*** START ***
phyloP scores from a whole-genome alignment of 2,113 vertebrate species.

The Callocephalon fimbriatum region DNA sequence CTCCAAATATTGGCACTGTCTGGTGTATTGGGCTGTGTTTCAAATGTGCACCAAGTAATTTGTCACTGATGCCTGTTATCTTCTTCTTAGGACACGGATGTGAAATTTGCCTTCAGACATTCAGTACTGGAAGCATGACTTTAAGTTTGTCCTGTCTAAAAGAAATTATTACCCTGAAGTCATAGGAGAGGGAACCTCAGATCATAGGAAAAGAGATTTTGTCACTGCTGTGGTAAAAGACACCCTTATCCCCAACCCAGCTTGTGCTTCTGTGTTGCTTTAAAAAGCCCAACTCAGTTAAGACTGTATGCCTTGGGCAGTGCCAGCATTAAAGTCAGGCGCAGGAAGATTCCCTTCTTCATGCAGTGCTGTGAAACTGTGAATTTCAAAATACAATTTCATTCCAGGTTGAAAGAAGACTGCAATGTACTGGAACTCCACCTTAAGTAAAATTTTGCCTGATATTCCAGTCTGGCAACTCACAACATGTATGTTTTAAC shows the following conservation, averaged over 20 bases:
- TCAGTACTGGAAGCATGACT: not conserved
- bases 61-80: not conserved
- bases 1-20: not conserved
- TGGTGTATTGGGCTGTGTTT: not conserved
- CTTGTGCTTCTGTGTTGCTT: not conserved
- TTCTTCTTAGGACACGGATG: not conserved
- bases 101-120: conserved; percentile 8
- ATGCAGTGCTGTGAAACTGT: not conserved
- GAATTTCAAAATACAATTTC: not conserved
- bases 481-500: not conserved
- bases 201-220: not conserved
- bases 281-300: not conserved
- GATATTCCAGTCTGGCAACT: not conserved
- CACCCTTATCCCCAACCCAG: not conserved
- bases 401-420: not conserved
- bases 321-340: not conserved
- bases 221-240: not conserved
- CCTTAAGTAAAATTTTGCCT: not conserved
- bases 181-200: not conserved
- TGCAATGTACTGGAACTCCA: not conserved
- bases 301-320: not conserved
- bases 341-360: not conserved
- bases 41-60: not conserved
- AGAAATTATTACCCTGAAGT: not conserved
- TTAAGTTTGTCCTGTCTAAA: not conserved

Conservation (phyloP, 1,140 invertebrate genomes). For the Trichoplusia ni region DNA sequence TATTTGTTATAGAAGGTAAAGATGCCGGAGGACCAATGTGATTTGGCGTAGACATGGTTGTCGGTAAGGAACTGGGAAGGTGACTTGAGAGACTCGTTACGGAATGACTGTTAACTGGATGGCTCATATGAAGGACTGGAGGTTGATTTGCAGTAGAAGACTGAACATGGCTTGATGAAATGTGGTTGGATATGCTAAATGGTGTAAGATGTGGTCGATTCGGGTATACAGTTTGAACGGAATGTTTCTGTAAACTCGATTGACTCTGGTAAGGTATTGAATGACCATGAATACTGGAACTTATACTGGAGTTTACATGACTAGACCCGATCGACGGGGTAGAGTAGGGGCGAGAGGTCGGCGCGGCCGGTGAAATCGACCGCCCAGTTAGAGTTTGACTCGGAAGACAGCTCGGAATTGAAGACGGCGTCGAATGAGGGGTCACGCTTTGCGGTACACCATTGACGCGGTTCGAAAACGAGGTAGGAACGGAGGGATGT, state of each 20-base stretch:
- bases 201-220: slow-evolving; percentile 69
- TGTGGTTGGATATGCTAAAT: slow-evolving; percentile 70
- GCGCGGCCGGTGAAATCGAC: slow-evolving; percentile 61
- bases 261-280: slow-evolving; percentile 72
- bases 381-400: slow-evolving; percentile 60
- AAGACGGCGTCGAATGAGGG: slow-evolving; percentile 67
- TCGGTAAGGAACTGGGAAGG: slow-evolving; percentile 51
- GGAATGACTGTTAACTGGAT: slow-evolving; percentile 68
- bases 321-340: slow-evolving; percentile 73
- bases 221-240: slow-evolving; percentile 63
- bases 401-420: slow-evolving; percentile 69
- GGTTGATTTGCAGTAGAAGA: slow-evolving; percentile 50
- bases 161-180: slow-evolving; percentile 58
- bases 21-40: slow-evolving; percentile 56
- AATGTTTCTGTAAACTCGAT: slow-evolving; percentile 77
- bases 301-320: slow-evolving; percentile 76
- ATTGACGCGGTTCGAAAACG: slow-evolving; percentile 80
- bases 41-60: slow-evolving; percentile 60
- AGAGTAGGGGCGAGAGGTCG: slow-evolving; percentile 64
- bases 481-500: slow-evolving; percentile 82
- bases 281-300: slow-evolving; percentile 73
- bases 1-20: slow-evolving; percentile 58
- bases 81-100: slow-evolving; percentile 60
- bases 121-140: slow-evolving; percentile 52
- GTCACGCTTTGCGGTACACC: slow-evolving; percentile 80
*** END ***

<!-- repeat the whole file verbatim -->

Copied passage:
phyloP scores from a whole-genome alignment of 2,113 vertebrate species.

The Callocephalon fimbriatum region DNA sequence CTCCAAATATTGGCACTGTCTGGTGTATTGGGCTGTGTTTCAAATGTGCACCAAGTAATTTGTCACTGATGCCTGTTATCTTCTTCTTAGGACACGGATGTGAAATTTGCCTTCAGACATTCAGTACTGGAAGCATGACTTTAAGTTTGTCCTGTCTAAAAGAAATTATTACCCTGAAGTCATAGGAGAGGGAACCTCAGATCATAGGAAAAGAGATTTTGTCACTGCTGTGGTAAAAGACACCCTTATCCCCAACCCAGCTTGTGCTTCTGTGTTGCTTTAAAAAGCCCAACTCAGTTAAGACTGTATGCCTTGGGCAGTGCCAGCATTAAAGTCAGGCGCAGGAAGATTCCCTTCTTCATGCAGTGCTGTGAAACTGTGAATTTCAAAATACAATTTCATTCCAGGTTGAAAGAAGACTGCAATGTACTGGAACTCCACCTTAAGTAAAATTTTGCCTGATATTCCAGTCTGGCAACTCACAACATGTATGTTTTAAC shows the following conservation, averaged over 20 bases:
- TCAGTACTGGAAGCATGACT: not conserved
- bases 61-80: not conserved
- bases 1-20: not conserved
- TGGTGTATTGGGCTGTGTTT: not conserved
- CTTGTGCTTCTGTGTTGCTT: not conserved
- TTCTTCTTAGGACACGGATG: not conserved
- bases 101-120: conserved; percentile 8
- ATGCAGTGCTGTGAAACTGT: not conserved
- GAATTTCAAAATACAATTTC: not conserved
- bases 481-500: not conserved
- bases 201-220: not conserved
- bases 281-300: not conserved
- GATATTCCAGTCTGGCAACT: not conserved
- CACCCTTATCCCCAACCCAG: not conserved
- bases 401-420: not conserved
- bases 321-340: not conserved
- bases 221-240: not conserved
- CCTTAAGTAAAATTTTGCCT: not conserved
- bases 181-200: not conserved
- TGCAATGTACTGGAACTCCA: not conserved
- bases 301-320: not conserved
- bases 341-360: not conserved
- bases 41-60: not conserved
- AGAAATTATTACCCTGAAGT: not conserved
- TTAAGTTTGTCCTGTCTAAA: not conserved

Conservation (phyloP, 1,140 invertebrate genomes). For the Trichoplusia ni region DNA sequence TATTTGTTATAGAAGGTAAAGATGCCGGAGGACCAATGTGATTTGGCGTAGACATGGTTGTCGGTAAGGAACTGGGAAGGTGACTTGAGAGACTCGTTACGGAATGACTGTTAACTGGATGGCTCATATGAAGGACTGGAGGTTGATTTGCAGTAGAAGACTGAACATGGCTTGATGAAATGTGGTTGGATATGCTAAATGGTGTAAGATGTGGTCGATTCGGGTATACAGTTTGAACGGAATGTTTCTGTAAACTCGATTGACTCTGGTAAGGTATTGAATGACCATGAATACTGGAACTTATACTGGAGTTTACATGACTAGACCCGATCGACGGGGTAGAGTAGGGGCGAGAGGTCGGCGCGGCCGGTGAAATCGACCGCCCAGTTAGAGTTTGACTCGGAAGACAGCTCGGAATTGAAGACGGCGTCGAATGAGGGGTCACGCTTTGCGGTACACCATTGACGCGGTTCGAAAACGAGGTAGGAACGGAGGGATGT, state of each 20-base stretch:
- bases 201-220: slow-evolving; percentile 69
- TGTGGTTGGATATGCTAAAT: slow-evolving; percentile 70
- GCGCGGCCGGTGAAATCGAC: slow-evolving; percentile 61
- bases 261-280: slow-evolving; percentile 72
- bases 381-400: slow-evolving; percentile 60
- AAGACGGCGTCGAATGAGGG: slow-evolving; percentile 67
- TCGGTAAGGAACTGGGAAGG: slow-evolving; percentile 51
- GGAATGACTGTTAACTGGAT: slow-evolving; percentile 68
- bases 321-340: slow-evolving; percentile 73
- bases 221-240: slow-evolving; percentile 63
- bases 401-420: slow-evolving; percentile 69
- GGTTGATTTGCAGTAGAAGA: slow-evolving; percentile 50
- bases 161-180: slow-evolving; percentile 58
- bases 21-40: slow-evolving; percentile 56
- AATGTTTCTGTAAACTCGAT: slow-evolving; percentile 77
- bases 301-320: slow-evolving; percentile 76
- ATTGACGCGGTTCGAAAACG: slow-evolving; percentile 80
- bases 41-60: slow-evolving; percentile 60
- AGAGTAGGGGCGAGAGGTCG: slow-evolving; percentile 64
- bases 481-500: slow-evolving; percentile 82
- bases 281-300: slow-evolving; percentile 73
- bases 1-20: slow-evolving; percentile 58
- bases 81-100: slow-evolving; percentile 60
- bases 121-140: slow-evolving; percentile 52
- GTCACGCTTTGCGGTACACC: slow-evolving; percentile 80